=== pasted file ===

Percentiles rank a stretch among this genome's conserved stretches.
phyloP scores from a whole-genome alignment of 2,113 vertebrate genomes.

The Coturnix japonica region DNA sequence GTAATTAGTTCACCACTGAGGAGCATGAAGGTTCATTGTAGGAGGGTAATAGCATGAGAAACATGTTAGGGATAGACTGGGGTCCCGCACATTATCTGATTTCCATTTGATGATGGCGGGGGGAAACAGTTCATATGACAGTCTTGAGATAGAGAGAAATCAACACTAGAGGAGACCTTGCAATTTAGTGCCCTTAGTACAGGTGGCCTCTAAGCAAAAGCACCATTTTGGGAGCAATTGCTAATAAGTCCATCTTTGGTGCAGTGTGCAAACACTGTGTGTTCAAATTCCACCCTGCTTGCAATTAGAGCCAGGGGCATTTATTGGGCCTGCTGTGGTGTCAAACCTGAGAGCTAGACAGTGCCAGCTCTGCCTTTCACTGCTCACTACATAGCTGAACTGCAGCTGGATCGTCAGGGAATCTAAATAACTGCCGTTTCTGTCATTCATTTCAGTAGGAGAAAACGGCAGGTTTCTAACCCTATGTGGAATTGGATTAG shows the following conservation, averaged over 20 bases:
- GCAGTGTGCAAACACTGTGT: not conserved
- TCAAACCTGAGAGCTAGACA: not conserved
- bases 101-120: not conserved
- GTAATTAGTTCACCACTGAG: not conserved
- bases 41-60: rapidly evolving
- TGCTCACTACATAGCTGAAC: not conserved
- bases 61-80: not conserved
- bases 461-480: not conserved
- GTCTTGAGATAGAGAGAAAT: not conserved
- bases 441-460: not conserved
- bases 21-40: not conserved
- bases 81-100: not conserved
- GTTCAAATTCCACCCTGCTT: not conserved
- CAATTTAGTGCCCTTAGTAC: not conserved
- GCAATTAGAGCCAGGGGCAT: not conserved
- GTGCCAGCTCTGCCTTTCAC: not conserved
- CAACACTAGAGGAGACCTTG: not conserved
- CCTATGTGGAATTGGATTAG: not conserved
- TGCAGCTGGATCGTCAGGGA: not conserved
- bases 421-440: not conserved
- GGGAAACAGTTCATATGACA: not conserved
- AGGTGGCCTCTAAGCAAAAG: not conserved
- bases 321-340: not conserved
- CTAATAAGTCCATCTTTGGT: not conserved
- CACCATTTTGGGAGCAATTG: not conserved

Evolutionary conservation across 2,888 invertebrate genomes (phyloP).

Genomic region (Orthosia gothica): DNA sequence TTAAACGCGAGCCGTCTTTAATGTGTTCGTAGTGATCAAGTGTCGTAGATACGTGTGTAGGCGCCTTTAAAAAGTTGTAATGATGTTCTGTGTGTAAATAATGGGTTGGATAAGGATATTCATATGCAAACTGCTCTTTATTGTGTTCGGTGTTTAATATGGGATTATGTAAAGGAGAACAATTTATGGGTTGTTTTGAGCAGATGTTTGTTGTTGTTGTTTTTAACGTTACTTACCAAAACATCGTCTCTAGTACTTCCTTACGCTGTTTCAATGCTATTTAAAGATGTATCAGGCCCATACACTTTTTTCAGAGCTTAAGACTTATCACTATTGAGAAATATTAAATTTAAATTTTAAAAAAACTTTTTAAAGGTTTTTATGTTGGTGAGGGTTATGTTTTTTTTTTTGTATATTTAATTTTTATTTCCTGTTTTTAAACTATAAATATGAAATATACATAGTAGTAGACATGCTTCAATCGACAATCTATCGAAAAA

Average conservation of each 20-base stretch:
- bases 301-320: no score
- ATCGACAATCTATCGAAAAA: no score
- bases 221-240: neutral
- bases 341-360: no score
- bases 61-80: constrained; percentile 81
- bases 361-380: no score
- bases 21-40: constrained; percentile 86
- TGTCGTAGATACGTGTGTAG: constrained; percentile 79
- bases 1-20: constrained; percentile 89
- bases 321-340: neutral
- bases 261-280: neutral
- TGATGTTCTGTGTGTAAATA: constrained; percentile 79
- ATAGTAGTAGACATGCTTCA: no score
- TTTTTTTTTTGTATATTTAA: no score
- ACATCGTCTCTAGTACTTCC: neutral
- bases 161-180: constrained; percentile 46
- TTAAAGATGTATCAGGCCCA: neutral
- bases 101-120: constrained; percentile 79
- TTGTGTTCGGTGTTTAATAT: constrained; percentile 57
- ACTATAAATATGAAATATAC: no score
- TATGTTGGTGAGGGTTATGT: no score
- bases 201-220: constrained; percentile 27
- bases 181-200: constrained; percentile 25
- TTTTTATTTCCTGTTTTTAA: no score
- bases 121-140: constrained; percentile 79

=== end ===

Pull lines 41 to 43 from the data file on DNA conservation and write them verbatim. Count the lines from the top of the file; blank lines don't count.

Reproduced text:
- bases 321-340: neutral
- bases 261-280: neutral
- TGATGTTCTGTGTGTAAATA: constrained; percentile 79